The 2015 Paris Climate Conference, COP21, and the 2030 Agenda for Sustainable Development provided the context for the third Annual SIANI meeting, where the SDGs in particular became the recurring theme in many presentations and discussions. You can find the full summary report from the event and the infographic with the results from the Round Table Dialogue here. Below are 5 key messages that emerged throughout the day:
#1 – Building connections
During 2015 both SIANI and its members have been present at and arranged a number of seminars, ranging from Almedalen, the political forum in Sweden, to international conferences like the Global Landscapes Forum at COP21.The global connections were made clear by Matthew Fielding as he presented data showing the SIANI website has visitors from almost every country in the world except 9. On top of the extensive geographical outreach, in 2015 SIANI has also advanced on bridging connections between different disciplines. This was exemplified by Anders Malmer of SLU Global,theme leader for Sustainable Agricultural Production and Food Security, and Maria Ölund of Focali, theme leader for Forest, Landscapes and Food Security, who mentioned how SIANI Themes have enabled outreach to and connections with different societal sectors and key stakeholders.
#2 – Tracking progress to a better world
Moving from a theoretical understanding of how different issues connect and affect the world’s hunger statistics, Alexandra Silfverstolpe, founder of Data Act Lab, presented the Ending Rural Hunger Project, an interactive online tool developed in cooperation with the Brookings Institute which helps to collect, sort and visualize data about food and nutrition security of the world’s rural population. Basing on three dimensions, needs, policies and available resources, the tool makes it possible to track the progress for achieving the SDG #2 and also provides policy directions for more effective ways to reach the goal. One of the key messages was that altering food security situation requires better aid targeting. A. Silfverstolpe emphasised the importance of investing in infrastructure and careful consideration of agricultural subsidies. The Ending Rural Hunger report recommends that well-off countries should switch some money from agricultural subsidies into aid.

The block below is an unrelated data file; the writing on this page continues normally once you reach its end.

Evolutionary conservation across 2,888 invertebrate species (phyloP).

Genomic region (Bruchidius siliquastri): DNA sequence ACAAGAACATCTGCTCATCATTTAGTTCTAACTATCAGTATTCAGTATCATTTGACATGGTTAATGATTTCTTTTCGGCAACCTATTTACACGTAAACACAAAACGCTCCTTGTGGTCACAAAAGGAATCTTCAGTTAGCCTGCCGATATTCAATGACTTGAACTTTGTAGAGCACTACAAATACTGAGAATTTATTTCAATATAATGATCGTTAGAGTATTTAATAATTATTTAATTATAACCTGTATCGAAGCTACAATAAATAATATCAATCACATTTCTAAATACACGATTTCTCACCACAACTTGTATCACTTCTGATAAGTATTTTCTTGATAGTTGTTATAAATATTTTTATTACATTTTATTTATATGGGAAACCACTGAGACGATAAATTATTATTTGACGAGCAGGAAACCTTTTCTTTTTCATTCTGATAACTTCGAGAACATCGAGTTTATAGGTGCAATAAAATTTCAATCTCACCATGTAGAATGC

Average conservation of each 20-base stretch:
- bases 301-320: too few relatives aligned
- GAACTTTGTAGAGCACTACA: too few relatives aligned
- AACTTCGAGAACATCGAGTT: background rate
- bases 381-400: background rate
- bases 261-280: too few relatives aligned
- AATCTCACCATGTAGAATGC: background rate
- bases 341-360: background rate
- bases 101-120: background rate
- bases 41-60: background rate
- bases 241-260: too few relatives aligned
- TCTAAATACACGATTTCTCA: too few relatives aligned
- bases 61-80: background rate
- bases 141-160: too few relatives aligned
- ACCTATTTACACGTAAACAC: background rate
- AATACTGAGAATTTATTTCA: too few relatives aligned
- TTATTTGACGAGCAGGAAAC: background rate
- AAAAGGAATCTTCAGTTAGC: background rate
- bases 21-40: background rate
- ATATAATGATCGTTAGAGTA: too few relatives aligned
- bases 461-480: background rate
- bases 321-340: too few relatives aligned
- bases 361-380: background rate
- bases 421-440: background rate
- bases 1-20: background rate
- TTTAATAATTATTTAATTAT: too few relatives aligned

#3 – Working together for a better impact
SIANI members who participated in the meeting were able to contribute to the SIANI work plan in 2016. This activity was organized in a form of the Roundtable Dialogues, an engaging and interactive method that makes it possible to get ideas from every participant. A wide spectrum of topics, actionable and creative ideas were shared. Strengthening communication and knowledge transfer within the network and improved accessibility of information for people outside the network was a common thread, as well as how to work together to monitor the progress of the SDGs and how to better contextualize them. The SIANI team is currently working on the report from the discussions which will be available on the website in mid-February.
#4 – Producing knowledge
The scope of what SIANI will be doing in 2016opened up more with the talks made by when SIANI Expert Groups. The work in SIANI expert groups is very robust, the topics range from more local solutions to improve soil fertility through biochar to the best suitable solutions for food waste management systems to understanding of interactions between food security, sanitation, water and nutrition.
A group of students from SLU presented their work on SIANI Youth initiative and further emphasized the need to reach out to people who are not usually engaged in agricultural matters as well as the importance of more accessible language and broader communication strategy.
#5 – Breaking the silos
“Breaking the silos” was a message popping up again and again during the day. Ola Möller, SIDA, explained that despite the fact that today’s agriculture is a large contributor to both greenhouse gas emissions and biodiversity loss, rural development and sustainable practices also provide an opportunity for agriculture to climb the ladder of political priorities because agriculture can gather many of the SDGs ”under one umbrella”.